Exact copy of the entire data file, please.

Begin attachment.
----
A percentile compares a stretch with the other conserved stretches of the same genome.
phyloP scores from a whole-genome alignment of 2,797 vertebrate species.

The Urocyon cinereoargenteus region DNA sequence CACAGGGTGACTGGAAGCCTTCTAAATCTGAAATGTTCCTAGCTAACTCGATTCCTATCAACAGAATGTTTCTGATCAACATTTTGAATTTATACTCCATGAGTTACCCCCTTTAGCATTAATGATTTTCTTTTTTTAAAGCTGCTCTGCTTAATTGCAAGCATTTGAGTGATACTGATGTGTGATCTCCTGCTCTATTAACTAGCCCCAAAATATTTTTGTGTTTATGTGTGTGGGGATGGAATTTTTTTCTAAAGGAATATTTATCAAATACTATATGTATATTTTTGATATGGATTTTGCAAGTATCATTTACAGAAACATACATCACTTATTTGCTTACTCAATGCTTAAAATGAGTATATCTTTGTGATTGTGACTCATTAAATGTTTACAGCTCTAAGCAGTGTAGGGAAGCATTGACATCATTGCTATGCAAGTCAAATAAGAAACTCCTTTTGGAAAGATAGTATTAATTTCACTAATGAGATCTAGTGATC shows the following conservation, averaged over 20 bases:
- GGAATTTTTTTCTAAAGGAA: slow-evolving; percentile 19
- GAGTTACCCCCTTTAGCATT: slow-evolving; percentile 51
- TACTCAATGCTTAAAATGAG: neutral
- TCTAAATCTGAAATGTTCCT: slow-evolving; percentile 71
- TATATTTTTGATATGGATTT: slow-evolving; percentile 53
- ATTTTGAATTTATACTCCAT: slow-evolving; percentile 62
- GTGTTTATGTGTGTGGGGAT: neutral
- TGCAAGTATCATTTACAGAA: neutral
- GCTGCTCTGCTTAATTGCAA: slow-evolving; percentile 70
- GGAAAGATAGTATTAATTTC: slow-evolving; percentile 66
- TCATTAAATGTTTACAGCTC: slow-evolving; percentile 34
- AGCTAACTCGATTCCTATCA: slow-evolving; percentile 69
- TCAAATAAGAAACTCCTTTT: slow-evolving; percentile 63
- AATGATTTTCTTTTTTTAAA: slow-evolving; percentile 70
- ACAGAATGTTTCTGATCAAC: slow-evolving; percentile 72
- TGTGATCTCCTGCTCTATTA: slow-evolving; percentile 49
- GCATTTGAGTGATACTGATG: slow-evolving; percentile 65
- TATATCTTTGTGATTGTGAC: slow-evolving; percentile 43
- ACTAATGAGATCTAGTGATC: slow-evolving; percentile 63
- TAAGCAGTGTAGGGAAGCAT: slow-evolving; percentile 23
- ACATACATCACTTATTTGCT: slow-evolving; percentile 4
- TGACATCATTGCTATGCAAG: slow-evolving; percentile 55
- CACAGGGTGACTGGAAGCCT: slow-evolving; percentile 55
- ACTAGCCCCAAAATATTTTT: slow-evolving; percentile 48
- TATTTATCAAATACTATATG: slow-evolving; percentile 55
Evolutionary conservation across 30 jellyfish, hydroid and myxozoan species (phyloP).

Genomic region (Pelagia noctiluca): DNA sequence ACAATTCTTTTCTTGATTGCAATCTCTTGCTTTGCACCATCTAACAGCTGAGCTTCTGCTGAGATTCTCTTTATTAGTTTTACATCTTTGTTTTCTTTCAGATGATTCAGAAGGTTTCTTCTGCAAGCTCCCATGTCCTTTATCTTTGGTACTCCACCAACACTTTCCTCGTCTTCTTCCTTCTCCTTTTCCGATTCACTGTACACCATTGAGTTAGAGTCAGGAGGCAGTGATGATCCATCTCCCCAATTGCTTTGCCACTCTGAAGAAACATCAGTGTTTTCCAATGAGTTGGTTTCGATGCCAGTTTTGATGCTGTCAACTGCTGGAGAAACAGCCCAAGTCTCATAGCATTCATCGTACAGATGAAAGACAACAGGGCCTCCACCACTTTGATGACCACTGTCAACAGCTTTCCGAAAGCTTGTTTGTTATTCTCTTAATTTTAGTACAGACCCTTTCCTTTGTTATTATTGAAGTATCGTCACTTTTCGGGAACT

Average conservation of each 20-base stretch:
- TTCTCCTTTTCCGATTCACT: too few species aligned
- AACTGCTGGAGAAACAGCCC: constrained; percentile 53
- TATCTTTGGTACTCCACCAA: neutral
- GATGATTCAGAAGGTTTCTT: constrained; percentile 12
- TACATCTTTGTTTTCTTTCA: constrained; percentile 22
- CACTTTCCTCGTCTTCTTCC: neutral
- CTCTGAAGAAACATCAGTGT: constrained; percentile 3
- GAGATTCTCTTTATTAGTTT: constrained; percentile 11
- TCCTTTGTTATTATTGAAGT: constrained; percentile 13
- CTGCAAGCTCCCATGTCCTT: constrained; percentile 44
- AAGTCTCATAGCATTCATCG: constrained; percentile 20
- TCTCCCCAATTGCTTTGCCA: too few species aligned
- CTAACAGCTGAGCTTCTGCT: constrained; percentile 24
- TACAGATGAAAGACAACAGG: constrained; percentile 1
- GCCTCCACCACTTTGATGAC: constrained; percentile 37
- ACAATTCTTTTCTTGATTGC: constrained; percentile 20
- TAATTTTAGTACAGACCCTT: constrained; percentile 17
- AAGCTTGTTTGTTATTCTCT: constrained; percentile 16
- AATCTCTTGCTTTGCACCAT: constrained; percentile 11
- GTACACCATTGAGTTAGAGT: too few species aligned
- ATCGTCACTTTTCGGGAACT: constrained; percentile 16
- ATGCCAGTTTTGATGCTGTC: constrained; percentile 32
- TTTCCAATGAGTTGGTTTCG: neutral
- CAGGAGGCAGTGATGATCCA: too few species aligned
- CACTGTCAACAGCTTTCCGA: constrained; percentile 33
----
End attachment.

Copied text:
A percentile compares a stretch with the other conserved stretches of the same genome.
phyloP scores from a whole-genome alignment of 2,797 vertebrate species.

The Urocyon cinereoargenteus region DNA sequence CACAGGGTGACTGGAAGCCTTCTAAATCTGAAATGTTCCTAGCTAACTCGATTCCTATCAACAGAATGTTTCTGATCAACATTTTGAATTTATACTCCATGAGTTACCCCCTTTAGCATTAATGATTTTCTTTTTTTAAAGCTGCTCTGCTTAATTGCAAGCATTTGAGTGATACTGATGTGTGATCTCCTGCTCTATTAACTAGCCCCAAAATATTTTTGTGTTTATGTGTGTGGGGATGGAATTTTTTTCTAAAGGAATATTTATCAAATACTATATGTATATTTTTGATATGGATTTTGCAAGTATCATTTACAGAAACATACATCACTTATTTGCTTACTCAATGCTTAAAATGAGTATATCTTTGTGATTGTGACTCATTAAATGTTTACAGCTCTAAGCAGTGTAGGGAAGCATTGACATCATTGCTATGCAAGTCAAATAAGAAACTCCTTTTGGAAAGATAGTATTAATTTCACTAATGAGATCTAGTGATC shows the following conservation, averaged over 20 bases:
- GGAATTTTTTTCTAAAGGAA: slow-evolving; percentile 19
- GAGTTACCCCCTTTAGCATT: slow-evolving; percentile 51
- TACTCAATGCTTAAAATGAG: neutral
- TCTAAATCTGAAATGTTCCT: slow-evolving; percentile 71
- TATATTTTTGATATGGATTT: slow-evolving; percentile 53
- ATTTTGAATTTATACTCCAT: slow-evolving; percentile 62
- GTGTTTATGTGTGTGGGGAT: neutral
- TGCAAGTATCATTTACAGAA: neutral
- GCTGCTCTGCTTAATTGCAA: slow-evolving; percentile 70
- GGAAAGATAGTATTAATTTC: slow-evolving; percentile 66
- TCATTAAATGTTTACAGCTC: slow-evolving; percentile 34
- AGCTAACTCGATTCCTATCA: slow-evolving; percentile 69
- TCAAATAAGAAACTCCTTTT: slow-evolving; percentile 63
- AATGATTTTCTTTTTTTAAA: slow-evolving; percentile 70
- ACAGAATGTTTCTGATCAAC: slow-evolving; percentile 72
- TGTGATCTCCTGCTCTATTA: slow-evolving; percentile 49
- GCATTTGAGTGATACTGATG: slow-evolving; percentile 65
- TATATCTTTGTGATTGTGAC: slow-evolving; percentile 43
- ACTAATGAGATCTAGTGATC: slow-evolving; percentile 63
- TAAGCAGTGTAGGGAAGCAT: slow-evolving; percentile 23
- ACATACATCACTTATTTGCT: slow-evolving; percentile 4
- TGACATCATTGCTATGCAAG: slow-evolving; percentile 55
- CACAGGGTGACTGGAAGCCT: slow-evolving; percentile 55
- ACTAGCCCCAAAATATTTTT: slow-evolving; percentile 48
- TATTTATCAAATACTATATG: slow-evolving; percentile 55
Evolutionary conservation across 30 jellyfish, hydroid and myxozoan species (phyloP).

Genomic region (Pelagia noctiluca): DNA sequence ACAATTCTTTTCTTGATTGCAATCTCTTGCTTTGCACCATCTAACAGCTGAGCTTCTGCTGAGATTCTCTTTATTAGTTTTACATCTTTGTTTTCTTTCAGATGATTCAGAAGGTTTCTTCTGCAAGCTCCCATGTCCTTTATCTTTGGTACTCCACCAACACTTTCCTCGTCTTCTTCCTTCTCCTTTTCCGATTCACTGTACACCATTGAGTTAGAGTCAGGAGGCAGTGATGATCCATCTCCCCAATTGCTTTGCCACTCTGAAGAAACATCAGTGTTTTCCAATGAGTTGGTTTCGATGCCAGTTTTGATGCTGTCAACTGCTGGAGAAACAGCCCAAGTCTCATAGCATTCATCGTACAGATGAAAGACAACAGGGCCTCCACCACTTTGATGACCACTGTCAACAGCTTTCCGAAAGCTTGTTTGTTATTCTCTTAATTTTAGTACAGACCCTTTCCTTTGTTATTATTGAAGTATCGTCACTTTTCGGGAACT

Average conservation of each 20-base stretch:
- TTCTCCTTTTCCGATTCACT: too few species aligned
- AACTGCTGGAGAAACAGCCC: constrained; percentile 53
- TATCTTTGGTACTCCACCAA: neutral
- GATGATTCAGAAGGTTTCTT: constrained; percentile 12
- TACATCTTTGTTTTCTTTCA: constrained; percentile 22
- CACTTTCCTCGTCTTCTTCC: neutral
- CTCTGAAGAAACATCAGTGT: constrained; percentile 3
- GAGATTCTCTTTATTAGTTT: constrained; percentile 11
- TCCTTTGTTATTATTGAAGT: constrained; percentile 13
- CTGCAAGCTCCCATGTCCTT: constrained; percentile 44
- AAGTCTCATAGCATTCATCG: constrained; percentile 20
- TCTCCCCAATTGCTTTGCCA: too few species aligned
- CTAACAGCTGAGCTTCTGCT: constrained; percentile 24
- TACAGATGAAAGACAACAGG: constrained; percentile 1
- GCCTCCACCACTTTGATGAC: constrained; percentile 37
- ACAATTCTTTTCTTGATTGC: constrained; percentile 20
- TAATTTTAGTACAGACCCTT: constrained; percentile 17
- AAGCTTGTTTGTTATTCTCT: constrained; percentile 16
- AATCTCTTGCTTTGCACCAT: constrained; percentile 11
- GTACACCATTGAGTTAGAGT: too few species aligned
- ATCGTCACTTTTCGGGAACT: constrained; percentile 16
- ATGCCAGTTTTGATGCTGTC: constrained; percentile 32
- TTTCCAATGAGTTGGTTTCG: neutral
- CAGGAGGCAGTGATGATCCA: too few species aligned
- CACTGTCAACAGCTTTCCGA: constrained; percentile 33